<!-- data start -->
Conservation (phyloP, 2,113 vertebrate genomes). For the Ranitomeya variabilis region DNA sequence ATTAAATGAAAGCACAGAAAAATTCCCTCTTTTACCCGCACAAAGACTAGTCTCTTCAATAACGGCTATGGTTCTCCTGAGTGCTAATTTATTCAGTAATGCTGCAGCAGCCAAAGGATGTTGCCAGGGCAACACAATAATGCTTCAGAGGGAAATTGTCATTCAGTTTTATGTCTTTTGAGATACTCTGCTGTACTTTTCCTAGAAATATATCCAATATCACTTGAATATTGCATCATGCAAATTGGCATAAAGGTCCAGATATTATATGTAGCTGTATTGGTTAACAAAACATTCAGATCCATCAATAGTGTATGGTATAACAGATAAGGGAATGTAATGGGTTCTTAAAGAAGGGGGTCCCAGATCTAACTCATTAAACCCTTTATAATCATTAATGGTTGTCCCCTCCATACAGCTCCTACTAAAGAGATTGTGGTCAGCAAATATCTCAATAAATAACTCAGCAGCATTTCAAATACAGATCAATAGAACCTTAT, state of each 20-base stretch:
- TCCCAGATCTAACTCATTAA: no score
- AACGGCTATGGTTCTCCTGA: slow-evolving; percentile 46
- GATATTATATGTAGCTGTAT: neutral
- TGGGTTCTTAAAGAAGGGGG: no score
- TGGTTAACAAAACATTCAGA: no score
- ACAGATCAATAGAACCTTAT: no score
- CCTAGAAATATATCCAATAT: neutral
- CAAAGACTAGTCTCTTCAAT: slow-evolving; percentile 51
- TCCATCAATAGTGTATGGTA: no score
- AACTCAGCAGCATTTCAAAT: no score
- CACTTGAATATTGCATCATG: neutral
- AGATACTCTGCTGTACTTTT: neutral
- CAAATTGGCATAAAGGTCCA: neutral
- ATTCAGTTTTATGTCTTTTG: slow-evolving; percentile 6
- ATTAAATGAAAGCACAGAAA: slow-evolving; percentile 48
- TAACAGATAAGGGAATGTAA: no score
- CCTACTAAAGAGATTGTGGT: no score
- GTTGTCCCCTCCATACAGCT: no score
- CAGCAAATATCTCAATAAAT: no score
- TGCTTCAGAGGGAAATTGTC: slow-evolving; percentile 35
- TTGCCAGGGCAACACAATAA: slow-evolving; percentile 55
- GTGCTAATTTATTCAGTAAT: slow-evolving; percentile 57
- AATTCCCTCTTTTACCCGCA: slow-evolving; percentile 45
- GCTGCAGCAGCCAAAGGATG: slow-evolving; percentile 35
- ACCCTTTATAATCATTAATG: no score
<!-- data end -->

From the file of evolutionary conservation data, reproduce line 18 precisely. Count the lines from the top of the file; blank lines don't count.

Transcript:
- CCTACTAAAGAGATTGTGGT: no score